Myers, Fenner | Bowing Down Home
Bernard “Fenner” Myers was raised by his grandparents in a musical household in northern Queens County. His uncle Joe Myers played fiddle, and Paddy Gallant – a fiddler with roots in western Prince County – was a close friend of his grandfather and a frequent visitor. Although dances were still held at the time in local halls, Myers had the distinct sense when he was growing up that his family represented the last bastion for traditional music and dance in the immediate area. In the early 1950s, for example, he was the only youngster he knew of who was learning to fiddle, and the only members of the community he can remember step-dancing were members of his own family.
Myers himself may not have have taken up the instrument if he hadn’t been stricken with pneumonia as a child and confined to bed for a long convalescence. As his condition improved he naturally grew quite bored and his grandmother – searching around for something he could do – brought up his uncle’s fiddle for him to try. He picked out a couple of tunes and was hooked. Before long, he was playing regularly for dances at Covehead Hall.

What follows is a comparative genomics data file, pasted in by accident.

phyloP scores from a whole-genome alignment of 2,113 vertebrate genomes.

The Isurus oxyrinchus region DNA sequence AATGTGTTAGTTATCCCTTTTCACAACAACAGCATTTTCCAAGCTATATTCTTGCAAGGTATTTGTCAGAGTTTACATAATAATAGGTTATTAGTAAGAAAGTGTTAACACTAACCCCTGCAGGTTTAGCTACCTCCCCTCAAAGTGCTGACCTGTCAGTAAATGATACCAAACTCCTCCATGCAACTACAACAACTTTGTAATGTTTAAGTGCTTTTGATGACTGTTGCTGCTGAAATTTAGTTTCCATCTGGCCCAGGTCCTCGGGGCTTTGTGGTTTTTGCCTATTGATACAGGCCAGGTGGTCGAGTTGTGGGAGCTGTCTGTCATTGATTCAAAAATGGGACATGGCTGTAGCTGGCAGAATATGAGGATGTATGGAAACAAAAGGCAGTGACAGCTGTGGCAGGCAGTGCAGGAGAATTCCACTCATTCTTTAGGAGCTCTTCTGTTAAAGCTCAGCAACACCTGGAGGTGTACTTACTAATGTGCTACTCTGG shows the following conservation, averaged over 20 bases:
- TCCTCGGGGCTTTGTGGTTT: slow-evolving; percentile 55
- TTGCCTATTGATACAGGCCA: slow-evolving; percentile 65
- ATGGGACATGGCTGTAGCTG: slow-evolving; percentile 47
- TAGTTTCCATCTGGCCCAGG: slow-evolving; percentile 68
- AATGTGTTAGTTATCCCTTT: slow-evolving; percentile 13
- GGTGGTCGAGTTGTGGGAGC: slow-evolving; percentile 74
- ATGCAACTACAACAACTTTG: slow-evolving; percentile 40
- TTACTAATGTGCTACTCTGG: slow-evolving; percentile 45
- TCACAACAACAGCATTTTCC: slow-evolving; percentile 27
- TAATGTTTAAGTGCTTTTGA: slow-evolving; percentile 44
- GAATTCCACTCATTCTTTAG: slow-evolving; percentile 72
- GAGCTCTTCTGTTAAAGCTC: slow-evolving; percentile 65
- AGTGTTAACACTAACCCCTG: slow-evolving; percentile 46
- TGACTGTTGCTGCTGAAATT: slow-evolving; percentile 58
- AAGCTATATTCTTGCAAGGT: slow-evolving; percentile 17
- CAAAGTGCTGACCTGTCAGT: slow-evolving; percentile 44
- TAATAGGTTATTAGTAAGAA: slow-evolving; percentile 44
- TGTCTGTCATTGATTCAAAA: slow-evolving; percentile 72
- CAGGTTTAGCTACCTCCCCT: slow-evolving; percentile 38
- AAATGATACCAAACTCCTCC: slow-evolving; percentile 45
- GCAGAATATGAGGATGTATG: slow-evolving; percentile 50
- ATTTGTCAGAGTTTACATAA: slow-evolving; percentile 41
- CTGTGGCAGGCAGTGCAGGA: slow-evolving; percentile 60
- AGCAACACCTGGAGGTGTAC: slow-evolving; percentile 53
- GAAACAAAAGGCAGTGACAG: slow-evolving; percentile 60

Myers left PEI for Ontario in the mid-1950s in search of employment opportunities, and he lived away from the Island much of the time for the next thirty years. Upon his return, his early musical interests rekindled. In the early 2000s, he met weekly with a group of musicians that played for seniors in nearby Brackley, and had occasional sessions with guitarist Jim Dobson and other musical acquaintances.
Fenner had something of a dual musical personality. When he played the tunes he had known since childhood, such as Pride of the Ball and St. Anne's Reel, he had a traditional Island sound. On some other numbers (for example, Stone’s Rag) his exposure via the airwaves to Southern-US fiddling and other mainstream North American styles was evident.